Thailand’s biggest industrial estate developer WHA, which has nine developments in the area, said Chinese companies account for 43 per cent of its land sales, up from less than 3 per cent before the trade war.

Chinese companies are being catered to carefully, the company’s chief executive, Jareeporn Jarukornsakul, told Reuters.

“I told one company, ‘This location is very good. You’ll be at the heart of the estate, and everyone else will be your tributaries. The feng shui is perfect, you’re the emperor,’” she said.

Hong Kong-listed Prinx Chengshan said it had planned on moving tyre production to Malaysia, but wavered after the Malaysian election in early 2018.

“The government couldn’t fulfill several of the promises made to us and we eventually gave up,” Ju said at his makeshift office near the building site.

Malaysia’s deputy trade and industry minister, Ong Kian Ming, told Reuters that although Prinx Chengshan had gone elsewhere, the country had attracted another Chinese tyre company — Maxtrek Tyres, a subsidiary of Zhaoqing Junhong Corp Ltd — as well as a paper plant and further Chinese investment.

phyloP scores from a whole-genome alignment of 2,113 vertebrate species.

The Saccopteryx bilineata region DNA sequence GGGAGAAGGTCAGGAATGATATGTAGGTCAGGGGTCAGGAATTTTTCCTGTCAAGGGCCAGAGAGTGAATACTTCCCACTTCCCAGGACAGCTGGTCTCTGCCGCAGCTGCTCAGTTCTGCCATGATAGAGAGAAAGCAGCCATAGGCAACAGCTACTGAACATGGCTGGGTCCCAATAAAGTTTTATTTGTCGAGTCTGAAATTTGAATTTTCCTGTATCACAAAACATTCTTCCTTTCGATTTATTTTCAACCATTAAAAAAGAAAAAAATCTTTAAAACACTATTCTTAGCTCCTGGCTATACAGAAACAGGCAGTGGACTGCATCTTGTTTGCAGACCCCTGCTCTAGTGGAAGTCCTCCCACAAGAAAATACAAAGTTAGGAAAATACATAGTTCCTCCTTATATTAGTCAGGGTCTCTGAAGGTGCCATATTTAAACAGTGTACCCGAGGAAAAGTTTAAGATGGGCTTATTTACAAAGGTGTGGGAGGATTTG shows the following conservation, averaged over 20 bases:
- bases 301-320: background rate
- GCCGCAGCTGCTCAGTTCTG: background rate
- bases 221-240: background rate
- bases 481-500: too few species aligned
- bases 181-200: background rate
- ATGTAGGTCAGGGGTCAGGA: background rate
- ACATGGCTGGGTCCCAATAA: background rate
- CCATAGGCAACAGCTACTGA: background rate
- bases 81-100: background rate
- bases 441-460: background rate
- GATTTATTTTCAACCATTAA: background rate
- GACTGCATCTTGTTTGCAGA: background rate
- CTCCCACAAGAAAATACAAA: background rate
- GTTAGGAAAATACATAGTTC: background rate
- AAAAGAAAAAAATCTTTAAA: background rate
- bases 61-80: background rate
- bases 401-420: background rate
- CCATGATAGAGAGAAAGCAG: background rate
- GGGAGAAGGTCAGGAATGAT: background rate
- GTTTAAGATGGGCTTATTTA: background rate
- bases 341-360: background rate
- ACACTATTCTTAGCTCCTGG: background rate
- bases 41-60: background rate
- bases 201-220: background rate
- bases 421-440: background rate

Both Thailand and Malaysia have since sweetened their deals.

Thailand this month offered a new range of “relocation incentives” — including a five-year 50 per cent corporate tax cut — while Malaysia set up an investment board to encourage relocations.

“If approvals took three months earlier, now it would take a month,” Ong said. “The trend we see is that many of these strategic investments are reacting to the US-China conflict.”

Foreign direct investment to Malaysia nearly doubled to US$12 billion in the first half of 2019, and Ong said he hoped it would accelerate further.

High end, low end

Thailand and Malaysia are competing for higher-end manufacturers, but their wages price them out of labour-intensive work such as stitching shirts and sneakers that is more likely to go to Bangladesh, Myanmar or Cambodia.

One Bangladeshi factory owner, Faisal Samad, said new orders from the United States had pushed his export volumes up 20 per cent this year.

Vietnam has taken aim at both the low and high ends, with companies citing relatively low wages, a motivated workforce, relatively simple business procedures and proximity to China.